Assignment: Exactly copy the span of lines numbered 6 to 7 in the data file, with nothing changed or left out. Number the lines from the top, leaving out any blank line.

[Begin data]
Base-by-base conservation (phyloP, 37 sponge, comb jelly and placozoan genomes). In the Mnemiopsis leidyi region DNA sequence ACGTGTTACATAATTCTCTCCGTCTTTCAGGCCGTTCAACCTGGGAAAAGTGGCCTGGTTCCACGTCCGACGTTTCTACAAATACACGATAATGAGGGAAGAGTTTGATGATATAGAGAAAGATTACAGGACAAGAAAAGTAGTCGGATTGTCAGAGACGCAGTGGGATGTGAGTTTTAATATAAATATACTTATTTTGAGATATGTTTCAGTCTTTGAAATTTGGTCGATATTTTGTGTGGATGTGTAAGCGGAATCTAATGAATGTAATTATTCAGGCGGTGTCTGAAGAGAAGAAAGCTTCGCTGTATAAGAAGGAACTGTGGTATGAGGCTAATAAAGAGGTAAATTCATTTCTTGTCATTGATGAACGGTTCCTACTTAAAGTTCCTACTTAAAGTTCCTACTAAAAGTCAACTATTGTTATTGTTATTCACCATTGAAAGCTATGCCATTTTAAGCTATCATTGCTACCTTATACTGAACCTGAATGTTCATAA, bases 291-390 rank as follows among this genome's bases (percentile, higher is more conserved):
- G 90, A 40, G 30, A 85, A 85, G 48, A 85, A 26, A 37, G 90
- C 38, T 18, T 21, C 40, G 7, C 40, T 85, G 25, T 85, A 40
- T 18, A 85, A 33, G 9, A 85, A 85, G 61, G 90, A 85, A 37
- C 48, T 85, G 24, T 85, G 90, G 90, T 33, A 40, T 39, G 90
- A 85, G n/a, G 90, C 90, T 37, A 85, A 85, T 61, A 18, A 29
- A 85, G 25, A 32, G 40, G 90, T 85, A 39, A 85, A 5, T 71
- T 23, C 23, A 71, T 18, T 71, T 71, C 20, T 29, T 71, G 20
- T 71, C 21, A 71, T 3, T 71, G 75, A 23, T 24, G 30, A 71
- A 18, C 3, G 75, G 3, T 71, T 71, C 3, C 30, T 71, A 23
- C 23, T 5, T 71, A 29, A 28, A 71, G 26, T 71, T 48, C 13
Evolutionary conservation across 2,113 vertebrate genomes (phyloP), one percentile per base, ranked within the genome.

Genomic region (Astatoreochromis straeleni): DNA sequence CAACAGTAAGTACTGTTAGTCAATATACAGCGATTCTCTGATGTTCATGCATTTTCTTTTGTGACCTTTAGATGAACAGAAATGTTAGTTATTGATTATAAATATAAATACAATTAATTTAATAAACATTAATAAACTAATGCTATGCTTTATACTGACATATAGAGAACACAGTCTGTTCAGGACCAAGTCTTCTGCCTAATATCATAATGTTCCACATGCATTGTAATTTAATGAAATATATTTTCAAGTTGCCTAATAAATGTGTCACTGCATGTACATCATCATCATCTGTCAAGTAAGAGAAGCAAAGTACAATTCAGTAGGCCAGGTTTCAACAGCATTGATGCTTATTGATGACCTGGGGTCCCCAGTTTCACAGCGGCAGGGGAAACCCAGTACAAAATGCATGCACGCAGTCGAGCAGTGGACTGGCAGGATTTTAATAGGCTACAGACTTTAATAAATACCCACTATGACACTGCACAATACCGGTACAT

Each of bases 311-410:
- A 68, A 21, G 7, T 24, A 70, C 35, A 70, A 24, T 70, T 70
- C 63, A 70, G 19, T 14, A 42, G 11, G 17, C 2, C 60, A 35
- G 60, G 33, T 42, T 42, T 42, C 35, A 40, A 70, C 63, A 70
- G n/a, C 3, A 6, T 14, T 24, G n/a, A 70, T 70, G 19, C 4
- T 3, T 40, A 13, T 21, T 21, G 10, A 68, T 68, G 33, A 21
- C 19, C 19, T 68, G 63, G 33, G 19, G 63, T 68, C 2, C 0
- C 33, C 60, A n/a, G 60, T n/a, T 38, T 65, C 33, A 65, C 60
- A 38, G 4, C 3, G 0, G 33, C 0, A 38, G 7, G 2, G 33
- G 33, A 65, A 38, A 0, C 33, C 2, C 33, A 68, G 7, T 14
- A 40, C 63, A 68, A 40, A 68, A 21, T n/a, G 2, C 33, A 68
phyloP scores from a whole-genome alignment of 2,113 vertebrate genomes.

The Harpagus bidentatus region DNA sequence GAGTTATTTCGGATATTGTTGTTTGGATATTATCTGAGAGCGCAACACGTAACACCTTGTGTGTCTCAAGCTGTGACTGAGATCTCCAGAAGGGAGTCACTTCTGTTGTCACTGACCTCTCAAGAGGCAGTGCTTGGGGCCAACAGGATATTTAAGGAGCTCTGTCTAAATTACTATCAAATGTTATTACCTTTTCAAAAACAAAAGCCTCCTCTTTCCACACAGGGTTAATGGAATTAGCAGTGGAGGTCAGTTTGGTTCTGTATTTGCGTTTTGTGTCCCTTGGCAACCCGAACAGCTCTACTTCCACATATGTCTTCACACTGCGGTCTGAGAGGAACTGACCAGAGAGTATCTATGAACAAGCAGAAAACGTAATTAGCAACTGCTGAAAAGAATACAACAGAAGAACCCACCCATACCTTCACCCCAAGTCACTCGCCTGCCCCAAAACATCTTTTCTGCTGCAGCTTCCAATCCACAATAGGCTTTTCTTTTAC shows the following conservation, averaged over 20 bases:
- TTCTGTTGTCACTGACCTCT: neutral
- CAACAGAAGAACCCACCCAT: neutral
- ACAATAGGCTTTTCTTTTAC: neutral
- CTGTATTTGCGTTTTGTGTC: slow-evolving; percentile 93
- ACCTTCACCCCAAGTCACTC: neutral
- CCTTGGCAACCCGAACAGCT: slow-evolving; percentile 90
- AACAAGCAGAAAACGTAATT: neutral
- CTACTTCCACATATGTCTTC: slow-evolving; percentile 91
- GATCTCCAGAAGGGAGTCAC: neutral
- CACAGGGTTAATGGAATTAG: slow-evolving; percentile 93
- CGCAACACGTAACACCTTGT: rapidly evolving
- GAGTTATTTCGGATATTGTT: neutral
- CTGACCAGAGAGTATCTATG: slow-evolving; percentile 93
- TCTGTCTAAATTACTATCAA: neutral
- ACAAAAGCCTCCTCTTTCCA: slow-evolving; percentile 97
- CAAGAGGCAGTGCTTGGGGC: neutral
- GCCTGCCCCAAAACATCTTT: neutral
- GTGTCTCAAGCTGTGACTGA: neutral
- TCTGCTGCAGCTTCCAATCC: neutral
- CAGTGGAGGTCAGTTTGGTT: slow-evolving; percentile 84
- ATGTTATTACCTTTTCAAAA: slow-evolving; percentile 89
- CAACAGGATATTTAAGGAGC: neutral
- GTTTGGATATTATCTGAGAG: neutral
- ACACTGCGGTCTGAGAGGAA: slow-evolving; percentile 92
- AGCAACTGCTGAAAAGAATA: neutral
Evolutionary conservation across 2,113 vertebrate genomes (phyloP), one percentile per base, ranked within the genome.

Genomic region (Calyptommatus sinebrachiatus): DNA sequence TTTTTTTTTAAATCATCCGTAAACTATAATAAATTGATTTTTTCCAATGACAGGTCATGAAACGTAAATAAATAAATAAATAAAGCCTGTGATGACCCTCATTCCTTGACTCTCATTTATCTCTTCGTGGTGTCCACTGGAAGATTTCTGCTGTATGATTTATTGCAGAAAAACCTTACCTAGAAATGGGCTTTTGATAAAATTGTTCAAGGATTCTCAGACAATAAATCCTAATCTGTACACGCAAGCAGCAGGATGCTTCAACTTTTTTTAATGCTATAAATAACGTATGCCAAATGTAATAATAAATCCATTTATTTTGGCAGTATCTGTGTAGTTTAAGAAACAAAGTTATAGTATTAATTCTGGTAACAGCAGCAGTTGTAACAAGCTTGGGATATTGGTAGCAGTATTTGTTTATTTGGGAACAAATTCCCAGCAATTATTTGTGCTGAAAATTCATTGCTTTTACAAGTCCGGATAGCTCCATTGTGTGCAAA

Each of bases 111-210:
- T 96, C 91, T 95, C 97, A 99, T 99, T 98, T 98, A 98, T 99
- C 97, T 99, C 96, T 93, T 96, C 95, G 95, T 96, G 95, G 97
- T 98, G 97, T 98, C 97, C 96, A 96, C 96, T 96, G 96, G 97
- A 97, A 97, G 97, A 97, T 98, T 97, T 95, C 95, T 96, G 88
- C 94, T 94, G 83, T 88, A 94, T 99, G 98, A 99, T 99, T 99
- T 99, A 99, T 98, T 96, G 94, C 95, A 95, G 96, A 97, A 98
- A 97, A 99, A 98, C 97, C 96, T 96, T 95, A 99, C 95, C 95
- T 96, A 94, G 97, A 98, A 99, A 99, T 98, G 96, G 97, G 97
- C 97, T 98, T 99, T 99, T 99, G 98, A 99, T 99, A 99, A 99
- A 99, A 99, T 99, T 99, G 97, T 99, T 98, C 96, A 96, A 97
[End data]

- A 85, G n/a, G 90, C 90, T 37, A 85, A 85, T 61, A 18, A 29
- A 85, G 25, A 32, G 40, G 90, T 85, A 39, A 85, A 5, T 71